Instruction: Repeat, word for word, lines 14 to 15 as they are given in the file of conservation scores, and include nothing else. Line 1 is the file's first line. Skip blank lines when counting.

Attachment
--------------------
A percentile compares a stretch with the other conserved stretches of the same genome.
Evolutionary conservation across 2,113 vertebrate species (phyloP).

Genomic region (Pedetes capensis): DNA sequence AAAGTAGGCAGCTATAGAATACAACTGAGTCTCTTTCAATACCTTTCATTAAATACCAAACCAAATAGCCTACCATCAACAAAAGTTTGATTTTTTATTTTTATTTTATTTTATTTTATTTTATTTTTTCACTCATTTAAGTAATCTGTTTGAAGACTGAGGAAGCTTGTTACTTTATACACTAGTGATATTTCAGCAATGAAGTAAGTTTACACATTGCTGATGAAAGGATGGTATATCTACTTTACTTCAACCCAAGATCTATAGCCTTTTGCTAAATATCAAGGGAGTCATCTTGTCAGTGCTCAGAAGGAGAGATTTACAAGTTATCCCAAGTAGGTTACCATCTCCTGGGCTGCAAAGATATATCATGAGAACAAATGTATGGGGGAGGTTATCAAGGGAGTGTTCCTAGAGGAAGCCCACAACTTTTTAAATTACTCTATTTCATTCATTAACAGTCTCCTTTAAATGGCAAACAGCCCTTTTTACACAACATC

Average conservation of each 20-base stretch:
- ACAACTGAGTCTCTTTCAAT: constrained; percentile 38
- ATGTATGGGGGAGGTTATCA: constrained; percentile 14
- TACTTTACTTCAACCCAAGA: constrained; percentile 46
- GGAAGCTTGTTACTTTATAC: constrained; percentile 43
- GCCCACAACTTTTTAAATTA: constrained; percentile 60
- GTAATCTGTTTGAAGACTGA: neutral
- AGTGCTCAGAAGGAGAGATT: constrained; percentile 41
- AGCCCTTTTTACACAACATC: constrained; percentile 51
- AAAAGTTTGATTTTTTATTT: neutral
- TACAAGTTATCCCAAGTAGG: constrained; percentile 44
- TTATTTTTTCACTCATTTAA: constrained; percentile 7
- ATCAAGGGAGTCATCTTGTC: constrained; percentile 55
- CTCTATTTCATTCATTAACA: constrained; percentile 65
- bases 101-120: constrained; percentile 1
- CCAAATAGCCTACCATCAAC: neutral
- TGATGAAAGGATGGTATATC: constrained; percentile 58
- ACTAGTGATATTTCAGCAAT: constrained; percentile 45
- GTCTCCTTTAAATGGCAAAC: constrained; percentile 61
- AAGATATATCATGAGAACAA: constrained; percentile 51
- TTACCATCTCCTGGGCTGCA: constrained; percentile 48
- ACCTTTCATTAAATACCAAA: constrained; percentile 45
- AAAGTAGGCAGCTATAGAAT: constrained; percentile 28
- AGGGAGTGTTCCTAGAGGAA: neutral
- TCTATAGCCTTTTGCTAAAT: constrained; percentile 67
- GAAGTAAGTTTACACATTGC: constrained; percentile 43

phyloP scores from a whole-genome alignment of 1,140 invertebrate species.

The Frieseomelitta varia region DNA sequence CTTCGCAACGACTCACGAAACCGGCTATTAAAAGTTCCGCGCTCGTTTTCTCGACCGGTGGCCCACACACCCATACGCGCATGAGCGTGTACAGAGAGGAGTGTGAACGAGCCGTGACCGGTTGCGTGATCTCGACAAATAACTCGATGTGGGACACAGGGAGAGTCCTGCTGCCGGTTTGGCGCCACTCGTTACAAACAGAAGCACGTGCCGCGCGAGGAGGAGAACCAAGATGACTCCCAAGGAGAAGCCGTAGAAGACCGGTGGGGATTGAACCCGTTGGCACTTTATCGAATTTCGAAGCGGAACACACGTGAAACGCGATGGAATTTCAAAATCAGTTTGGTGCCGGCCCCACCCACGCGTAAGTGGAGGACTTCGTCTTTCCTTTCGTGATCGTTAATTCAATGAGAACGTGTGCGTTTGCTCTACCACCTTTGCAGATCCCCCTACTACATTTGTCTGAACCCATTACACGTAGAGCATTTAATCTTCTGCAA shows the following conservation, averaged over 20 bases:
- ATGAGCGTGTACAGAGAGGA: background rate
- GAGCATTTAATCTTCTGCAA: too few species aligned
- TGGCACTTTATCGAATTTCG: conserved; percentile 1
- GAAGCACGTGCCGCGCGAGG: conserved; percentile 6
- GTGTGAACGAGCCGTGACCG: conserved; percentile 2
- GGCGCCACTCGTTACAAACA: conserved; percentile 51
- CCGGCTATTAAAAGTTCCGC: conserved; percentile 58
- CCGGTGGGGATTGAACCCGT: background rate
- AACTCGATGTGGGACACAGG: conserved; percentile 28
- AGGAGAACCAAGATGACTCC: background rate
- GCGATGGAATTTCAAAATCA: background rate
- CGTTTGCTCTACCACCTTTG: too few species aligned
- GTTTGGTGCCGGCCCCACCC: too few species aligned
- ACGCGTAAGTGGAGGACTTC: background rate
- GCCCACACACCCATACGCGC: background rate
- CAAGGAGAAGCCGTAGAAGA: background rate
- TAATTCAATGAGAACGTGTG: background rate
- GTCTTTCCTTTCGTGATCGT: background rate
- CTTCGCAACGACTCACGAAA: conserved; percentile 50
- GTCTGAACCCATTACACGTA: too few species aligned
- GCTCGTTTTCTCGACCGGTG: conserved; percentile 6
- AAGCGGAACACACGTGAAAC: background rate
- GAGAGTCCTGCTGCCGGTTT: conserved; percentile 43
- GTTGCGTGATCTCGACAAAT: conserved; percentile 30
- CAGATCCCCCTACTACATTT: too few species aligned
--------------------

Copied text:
- TACAAGTTATCCCAAGTAGG: constrained; percentile 44
- TTATTTTTTCACTCATTTAA: constrained; percentile 7